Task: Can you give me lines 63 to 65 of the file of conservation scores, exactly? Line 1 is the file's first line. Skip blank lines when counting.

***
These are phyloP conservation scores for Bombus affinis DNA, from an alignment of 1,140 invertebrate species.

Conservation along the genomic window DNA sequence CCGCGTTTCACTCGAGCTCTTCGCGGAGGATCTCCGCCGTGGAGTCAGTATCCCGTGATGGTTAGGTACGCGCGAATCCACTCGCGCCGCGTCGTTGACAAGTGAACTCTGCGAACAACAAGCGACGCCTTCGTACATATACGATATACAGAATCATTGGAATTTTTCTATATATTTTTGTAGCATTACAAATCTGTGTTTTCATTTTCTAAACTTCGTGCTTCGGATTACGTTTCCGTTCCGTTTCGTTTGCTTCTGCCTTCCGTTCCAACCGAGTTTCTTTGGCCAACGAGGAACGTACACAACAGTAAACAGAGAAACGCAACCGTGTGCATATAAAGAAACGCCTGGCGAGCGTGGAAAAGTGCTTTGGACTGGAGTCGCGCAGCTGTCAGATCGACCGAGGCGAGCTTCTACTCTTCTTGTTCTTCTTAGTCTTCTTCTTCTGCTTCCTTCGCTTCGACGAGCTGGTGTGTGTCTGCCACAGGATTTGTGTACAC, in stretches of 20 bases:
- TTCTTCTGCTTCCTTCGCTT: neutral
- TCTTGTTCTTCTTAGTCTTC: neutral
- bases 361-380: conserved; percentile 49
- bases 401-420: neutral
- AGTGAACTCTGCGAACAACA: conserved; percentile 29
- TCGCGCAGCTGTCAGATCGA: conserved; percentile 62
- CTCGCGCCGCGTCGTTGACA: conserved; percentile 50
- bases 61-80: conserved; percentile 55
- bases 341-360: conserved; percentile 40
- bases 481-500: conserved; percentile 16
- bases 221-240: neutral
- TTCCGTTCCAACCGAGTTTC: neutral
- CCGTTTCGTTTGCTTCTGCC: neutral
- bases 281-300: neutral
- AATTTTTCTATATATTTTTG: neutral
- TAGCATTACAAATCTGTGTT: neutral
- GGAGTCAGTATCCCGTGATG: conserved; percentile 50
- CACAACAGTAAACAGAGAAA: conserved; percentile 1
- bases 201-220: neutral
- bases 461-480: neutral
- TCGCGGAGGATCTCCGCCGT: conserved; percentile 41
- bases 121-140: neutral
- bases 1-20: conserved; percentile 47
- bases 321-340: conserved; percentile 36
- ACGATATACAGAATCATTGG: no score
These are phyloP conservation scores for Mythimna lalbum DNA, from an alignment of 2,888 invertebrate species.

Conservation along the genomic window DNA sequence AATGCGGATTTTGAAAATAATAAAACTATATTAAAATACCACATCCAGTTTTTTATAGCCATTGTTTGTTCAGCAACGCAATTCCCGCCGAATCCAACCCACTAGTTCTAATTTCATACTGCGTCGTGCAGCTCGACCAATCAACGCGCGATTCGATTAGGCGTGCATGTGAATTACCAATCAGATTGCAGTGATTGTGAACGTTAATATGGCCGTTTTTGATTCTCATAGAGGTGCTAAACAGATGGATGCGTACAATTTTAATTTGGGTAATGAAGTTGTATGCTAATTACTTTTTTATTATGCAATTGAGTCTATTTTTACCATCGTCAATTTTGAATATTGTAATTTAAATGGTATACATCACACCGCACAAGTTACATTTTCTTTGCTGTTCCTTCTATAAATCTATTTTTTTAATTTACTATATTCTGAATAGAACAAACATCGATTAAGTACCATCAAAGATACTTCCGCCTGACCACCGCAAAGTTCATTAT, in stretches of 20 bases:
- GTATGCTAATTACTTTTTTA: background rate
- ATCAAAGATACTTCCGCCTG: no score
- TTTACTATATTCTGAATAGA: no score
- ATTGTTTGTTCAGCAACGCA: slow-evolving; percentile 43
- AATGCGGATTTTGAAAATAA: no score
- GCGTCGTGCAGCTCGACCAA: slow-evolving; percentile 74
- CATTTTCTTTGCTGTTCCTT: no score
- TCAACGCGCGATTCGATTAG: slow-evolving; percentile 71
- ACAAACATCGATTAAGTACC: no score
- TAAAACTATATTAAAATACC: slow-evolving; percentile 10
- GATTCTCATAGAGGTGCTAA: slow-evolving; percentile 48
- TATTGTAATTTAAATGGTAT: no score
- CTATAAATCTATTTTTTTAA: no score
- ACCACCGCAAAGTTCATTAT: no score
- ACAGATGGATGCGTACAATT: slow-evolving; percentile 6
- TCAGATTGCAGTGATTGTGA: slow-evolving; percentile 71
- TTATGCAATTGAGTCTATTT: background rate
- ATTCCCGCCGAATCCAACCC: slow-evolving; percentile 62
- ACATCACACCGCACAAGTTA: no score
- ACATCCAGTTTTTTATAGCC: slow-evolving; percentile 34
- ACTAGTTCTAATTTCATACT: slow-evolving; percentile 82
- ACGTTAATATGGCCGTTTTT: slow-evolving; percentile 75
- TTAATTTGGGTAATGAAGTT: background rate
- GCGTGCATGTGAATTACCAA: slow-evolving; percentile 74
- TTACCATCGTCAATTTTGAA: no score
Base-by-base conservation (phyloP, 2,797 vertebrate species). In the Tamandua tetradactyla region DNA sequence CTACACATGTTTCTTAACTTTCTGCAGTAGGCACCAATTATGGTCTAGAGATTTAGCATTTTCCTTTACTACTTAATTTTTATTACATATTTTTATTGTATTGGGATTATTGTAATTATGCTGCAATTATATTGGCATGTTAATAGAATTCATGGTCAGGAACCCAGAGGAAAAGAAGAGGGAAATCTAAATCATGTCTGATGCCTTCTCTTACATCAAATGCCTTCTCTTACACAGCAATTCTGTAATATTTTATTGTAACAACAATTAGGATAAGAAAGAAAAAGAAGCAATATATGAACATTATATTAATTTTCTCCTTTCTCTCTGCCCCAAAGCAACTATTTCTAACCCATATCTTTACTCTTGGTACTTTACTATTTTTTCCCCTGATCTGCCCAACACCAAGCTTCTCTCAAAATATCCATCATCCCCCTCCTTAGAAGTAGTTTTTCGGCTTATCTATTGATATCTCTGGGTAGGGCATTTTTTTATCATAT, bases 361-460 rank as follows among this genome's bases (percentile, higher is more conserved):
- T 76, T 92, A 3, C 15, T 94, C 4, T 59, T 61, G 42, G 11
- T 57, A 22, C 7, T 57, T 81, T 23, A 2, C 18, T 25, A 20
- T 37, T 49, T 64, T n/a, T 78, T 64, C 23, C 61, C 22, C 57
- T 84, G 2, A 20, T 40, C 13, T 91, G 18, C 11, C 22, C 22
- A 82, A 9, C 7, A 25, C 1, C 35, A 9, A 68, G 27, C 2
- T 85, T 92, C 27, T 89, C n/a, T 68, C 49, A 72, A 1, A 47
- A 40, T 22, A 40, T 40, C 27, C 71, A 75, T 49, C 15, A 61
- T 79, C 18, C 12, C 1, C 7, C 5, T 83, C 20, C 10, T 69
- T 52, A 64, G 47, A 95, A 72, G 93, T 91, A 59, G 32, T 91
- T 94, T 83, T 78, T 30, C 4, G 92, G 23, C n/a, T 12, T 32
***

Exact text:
- T 79, C 18, C 12, C 1, C 7, C 5, T 83, C 20, C 10, T 69
- T 52, A 64, G 47, A 95, A 72, G 93, T 91, A 59, G 32, T 91
- T 94, T 83, T 78, T 30, C 4, G 92, G 23, C n/a, T 12, T 32